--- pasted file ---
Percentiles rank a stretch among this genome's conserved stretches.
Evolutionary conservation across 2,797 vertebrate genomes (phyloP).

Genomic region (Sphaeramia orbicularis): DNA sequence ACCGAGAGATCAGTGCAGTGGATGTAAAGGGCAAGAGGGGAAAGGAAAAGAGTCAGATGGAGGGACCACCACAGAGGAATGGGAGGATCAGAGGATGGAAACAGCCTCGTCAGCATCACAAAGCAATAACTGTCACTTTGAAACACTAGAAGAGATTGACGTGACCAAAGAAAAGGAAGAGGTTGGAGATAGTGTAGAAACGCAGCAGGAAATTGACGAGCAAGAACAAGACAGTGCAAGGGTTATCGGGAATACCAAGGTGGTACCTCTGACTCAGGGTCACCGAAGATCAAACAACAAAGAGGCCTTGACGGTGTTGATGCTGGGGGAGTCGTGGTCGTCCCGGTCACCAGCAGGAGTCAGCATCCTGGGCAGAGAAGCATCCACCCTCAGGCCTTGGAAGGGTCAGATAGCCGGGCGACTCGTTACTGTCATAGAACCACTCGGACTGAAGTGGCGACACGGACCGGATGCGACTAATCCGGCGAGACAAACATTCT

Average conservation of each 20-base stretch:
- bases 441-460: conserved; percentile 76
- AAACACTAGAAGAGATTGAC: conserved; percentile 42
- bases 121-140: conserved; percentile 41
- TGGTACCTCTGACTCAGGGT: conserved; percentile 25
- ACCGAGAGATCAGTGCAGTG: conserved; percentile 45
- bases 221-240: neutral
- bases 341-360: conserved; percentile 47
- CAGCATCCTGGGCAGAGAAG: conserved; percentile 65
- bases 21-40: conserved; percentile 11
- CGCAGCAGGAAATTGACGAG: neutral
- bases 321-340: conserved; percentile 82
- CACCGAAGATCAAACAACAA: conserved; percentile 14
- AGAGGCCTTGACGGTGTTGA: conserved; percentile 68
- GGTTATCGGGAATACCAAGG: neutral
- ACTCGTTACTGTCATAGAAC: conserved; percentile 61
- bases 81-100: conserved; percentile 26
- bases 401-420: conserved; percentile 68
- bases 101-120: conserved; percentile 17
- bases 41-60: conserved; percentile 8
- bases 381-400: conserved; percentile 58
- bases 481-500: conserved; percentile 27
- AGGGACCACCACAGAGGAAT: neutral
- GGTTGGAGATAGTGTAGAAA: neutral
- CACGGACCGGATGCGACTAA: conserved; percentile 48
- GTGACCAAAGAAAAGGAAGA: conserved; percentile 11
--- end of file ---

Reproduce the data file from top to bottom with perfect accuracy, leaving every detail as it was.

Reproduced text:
Percentiles rank a stretch among this genome's conserved stretches.
Evolutionary conservation across 2,797 vertebrate genomes (phyloP).

Genomic region (Sphaeramia orbicularis): DNA sequence ACCGAGAGATCAGTGCAGTGGATGTAAAGGGCAAGAGGGGAAAGGAAAAGAGTCAGATGGAGGGACCACCACAGAGGAATGGGAGGATCAGAGGATGGAAACAGCCTCGTCAGCATCACAAAGCAATAACTGTCACTTTGAAACACTAGAAGAGATTGACGTGACCAAAGAAAAGGAAGAGGTTGGAGATAGTGTAGAAACGCAGCAGGAAATTGACGAGCAAGAACAAGACAGTGCAAGGGTTATCGGGAATACCAAGGTGGTACCTCTGACTCAGGGTCACCGAAGATCAAACAACAAAGAGGCCTTGACGGTGTTGATGCTGGGGGAGTCGTGGTCGTCCCGGTCACCAGCAGGAGTCAGCATCCTGGGCAGAGAAGCATCCACCCTCAGGCCTTGGAAGGGTCAGATAGCCGGGCGACTCGTTACTGTCATAGAACCACTCGGACTGAAGTGGCGACACGGACCGGATGCGACTAATCCGGCGAGACAAACATTCT

Average conservation of each 20-base stretch:
- bases 441-460: conserved; percentile 76
- AAACACTAGAAGAGATTGAC: conserved; percentile 42
- bases 121-140: conserved; percentile 41
- TGGTACCTCTGACTCAGGGT: conserved; percentile 25
- ACCGAGAGATCAGTGCAGTG: conserved; percentile 45
- bases 221-240: neutral
- bases 341-360: conserved; percentile 47
- CAGCATCCTGGGCAGAGAAG: conserved; percentile 65
- bases 21-40: conserved; percentile 11
- CGCAGCAGGAAATTGACGAG: neutral
- bases 321-340: conserved; percentile 82
- CACCGAAGATCAAACAACAA: conserved; percentile 14
- AGAGGCCTTGACGGTGTTGA: conserved; percentile 68
- GGTTATCGGGAATACCAAGG: neutral
- ACTCGTTACTGTCATAGAAC: conserved; percentile 61
- bases 81-100: conserved; percentile 26
- bases 401-420: conserved; percentile 68
- bases 101-120: conserved; percentile 17
- bases 41-60: conserved; percentile 8
- bases 381-400: conserved; percentile 58
- bases 481-500: conserved; percentile 27
- AGGGACCACCACAGAGGAAT: neutral
- GGTTGGAGATAGTGTAGAAA: neutral
- CACGGACCGGATGCGACTAA: conserved; percentile 48
- GTGACCAAAGAAAAGGAAGA: conserved; percentile 11